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The Sweet Sounds of Research

Days after debuting an original work about the Baltimore uprising, Peabody alumnus Jarrett Gilgore will perform another composition supported by his Provost's Undergraduate Research Award
Posted April 21, 2016

A Peabody Conservatory alumnus who recently performed an original composition about last year's Baltimore uprising will soon debut another work — this one a product of his research funded by a Provost's Undergraduate Research Award — on campus next week.

Jarrett Gilgore, a 2015 graduate of Peabody's jazz program, will appear during the PURA Poster Session and Recognition Ceremony on April 26 in Levering Hall's Glass Pavilion. The PURA grants, funded by the Hodson Trust, engage students in research activities, hone their investigative skills, and enhance their learning experiences under the guidance of faculty sponsors. Gilgore will perform the product of his research, "Heritage: An Exploration of the Music and Life of Jimmy Lyons," a noted alto saxophonist in the 1960s and 1970s.

Gilgore recently warmed up the crowd at the April 13th session of the Redlining Baltimore series, sponsored by Johns Hopkins' 21st Century Cities Initiative. Leaders of the initiative commissioned Gilgore to create the work, a response to the 2015 post-Freddie Gray uprising, to complement the evening's discussion, which focused on the relationship between Baltimore's current public health issues and the city's past discriminatory redlining policies.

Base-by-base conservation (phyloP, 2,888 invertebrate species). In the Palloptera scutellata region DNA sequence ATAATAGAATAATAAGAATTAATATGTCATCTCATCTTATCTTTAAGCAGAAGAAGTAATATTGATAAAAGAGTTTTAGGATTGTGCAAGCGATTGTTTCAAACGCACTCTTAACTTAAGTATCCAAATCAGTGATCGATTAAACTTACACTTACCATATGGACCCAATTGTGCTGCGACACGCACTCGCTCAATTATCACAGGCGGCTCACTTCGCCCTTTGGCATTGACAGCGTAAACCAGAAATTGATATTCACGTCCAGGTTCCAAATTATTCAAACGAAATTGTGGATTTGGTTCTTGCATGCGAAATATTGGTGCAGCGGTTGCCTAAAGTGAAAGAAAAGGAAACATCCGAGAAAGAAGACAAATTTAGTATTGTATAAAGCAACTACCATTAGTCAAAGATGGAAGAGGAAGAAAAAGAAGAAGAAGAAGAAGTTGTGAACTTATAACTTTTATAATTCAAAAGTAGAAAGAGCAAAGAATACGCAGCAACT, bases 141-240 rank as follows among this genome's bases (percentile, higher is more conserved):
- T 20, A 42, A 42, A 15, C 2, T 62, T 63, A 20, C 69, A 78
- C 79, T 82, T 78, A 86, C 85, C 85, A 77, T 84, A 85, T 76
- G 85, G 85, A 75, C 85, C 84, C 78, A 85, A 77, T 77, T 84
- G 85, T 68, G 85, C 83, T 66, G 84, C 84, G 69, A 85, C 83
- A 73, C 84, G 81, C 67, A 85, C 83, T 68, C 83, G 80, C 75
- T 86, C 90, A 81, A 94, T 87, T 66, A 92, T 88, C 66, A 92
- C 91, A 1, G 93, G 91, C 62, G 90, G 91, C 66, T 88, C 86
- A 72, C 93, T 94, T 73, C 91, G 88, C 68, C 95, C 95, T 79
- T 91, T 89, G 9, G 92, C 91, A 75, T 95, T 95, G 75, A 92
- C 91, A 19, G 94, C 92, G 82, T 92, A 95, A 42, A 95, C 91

"I live in Pen Lucy on Greenmount Avenue, and that's a perfect example of a redlined neighborhood," Gilgore told Brett McCabe of The Hub. "You have the Guilford mansions and then dead-end streets that don't connect to them. And just by living there I am being a participator in this gentrification process. So I thought that should be explored, and I decided to enlist the help of my friend, Eze."

Eze Jackson, a Baltimore-based MC, joined Gilgore to perform "A Baltimore Requiem" a saxophone and electronic music duet featuring Jackson's lyrics, in front of the sold-out crowd at the Reginald F. Lewis Museum of African American History and Culture.

Read more about Gilgore and his research in McCabe's full article below.